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It’s Friday. Let’s talk.

8 thoughts on “Another Beautiful African Bride: 5 Questions About Rwanda

  1. 1. I do not know but only 2 major ‘tribes’ in Rwanda though (publicly) Kagame has de-emphasized tribes.

    2. The roads in Rwanda seem to be much better than Kenya’s roads. Especially considering where Rwanda came from since 1994. Very clean too. At least Kigali. The good roads [infrastructure] will lead to better opportunities for most Rwandans especially farmers who can get their produce to the markets. It is naive to expect the government to provide jobs. The government’s job should be to enable an ENVIRONMENT for businesses & people to thrive. Of course, that means a ‘free’ economy as much as is practical. No NOCKs, KPCs, KPRLs, etc!

    3. No idea! We will find out in 20 years! Of course, the culture of theft in Nairobi by the political elite in the 60s, 70s & 80s does not bedevil Kigali at the moment. A huge challenge is the huge population [per sq km] in Rwanda. Family planning?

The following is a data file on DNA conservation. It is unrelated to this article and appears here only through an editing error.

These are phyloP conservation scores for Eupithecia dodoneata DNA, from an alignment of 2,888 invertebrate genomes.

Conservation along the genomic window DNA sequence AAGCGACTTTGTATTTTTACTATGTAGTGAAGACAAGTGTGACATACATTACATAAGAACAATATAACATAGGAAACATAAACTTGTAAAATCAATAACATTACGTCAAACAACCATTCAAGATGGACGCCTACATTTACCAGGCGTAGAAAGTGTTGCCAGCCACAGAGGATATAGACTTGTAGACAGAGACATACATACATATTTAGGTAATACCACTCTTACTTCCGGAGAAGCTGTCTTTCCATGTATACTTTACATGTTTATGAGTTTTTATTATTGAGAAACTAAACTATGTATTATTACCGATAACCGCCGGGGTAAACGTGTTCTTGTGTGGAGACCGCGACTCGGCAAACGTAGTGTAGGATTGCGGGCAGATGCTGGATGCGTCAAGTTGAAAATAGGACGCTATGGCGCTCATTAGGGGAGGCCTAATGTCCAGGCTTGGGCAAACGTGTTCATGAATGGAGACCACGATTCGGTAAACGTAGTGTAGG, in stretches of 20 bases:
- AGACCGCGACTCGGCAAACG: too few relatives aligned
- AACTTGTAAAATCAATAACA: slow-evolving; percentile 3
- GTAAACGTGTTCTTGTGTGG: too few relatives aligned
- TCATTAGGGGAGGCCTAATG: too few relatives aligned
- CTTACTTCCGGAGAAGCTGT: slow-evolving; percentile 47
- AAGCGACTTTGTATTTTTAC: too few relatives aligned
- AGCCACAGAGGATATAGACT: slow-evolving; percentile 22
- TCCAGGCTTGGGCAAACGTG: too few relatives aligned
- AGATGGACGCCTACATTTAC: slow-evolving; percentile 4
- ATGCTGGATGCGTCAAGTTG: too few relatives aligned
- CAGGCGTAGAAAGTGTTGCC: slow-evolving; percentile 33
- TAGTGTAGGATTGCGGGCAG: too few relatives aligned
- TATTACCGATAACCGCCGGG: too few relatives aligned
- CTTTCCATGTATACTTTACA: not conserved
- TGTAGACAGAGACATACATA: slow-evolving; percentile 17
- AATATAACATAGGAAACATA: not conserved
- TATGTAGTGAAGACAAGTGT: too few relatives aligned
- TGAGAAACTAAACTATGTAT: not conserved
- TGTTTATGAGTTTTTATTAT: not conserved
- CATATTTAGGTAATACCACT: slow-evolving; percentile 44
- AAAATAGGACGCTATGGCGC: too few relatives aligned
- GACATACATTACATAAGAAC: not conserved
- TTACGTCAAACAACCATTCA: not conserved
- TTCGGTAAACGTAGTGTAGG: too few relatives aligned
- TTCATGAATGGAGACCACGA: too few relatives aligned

3. I hope not! See museveni who made all the right noises 20 years ago then becomes the typical African Big Man. Kagame has said this is his last term.

    4. Kagame is pragmatic and he knows foreign aid & investments [read non-African] are needed at the moment to push development. I see moves to integrate regionally which means Kenya has a chance to be a major investor in Rwanda. Rwanda wants to become the Singapore/Israel of Africa & needs foreign investments/technology to fast-track it.

    5. Rwanda needs to keep out of African politics [except for words & votes] except the need to watch its neighbours [especially DRC, Burundi & Uganda]. Why should Rwanda bother with Gabon or Morocco or Angola… Too far away for Rwanda to make a real difference.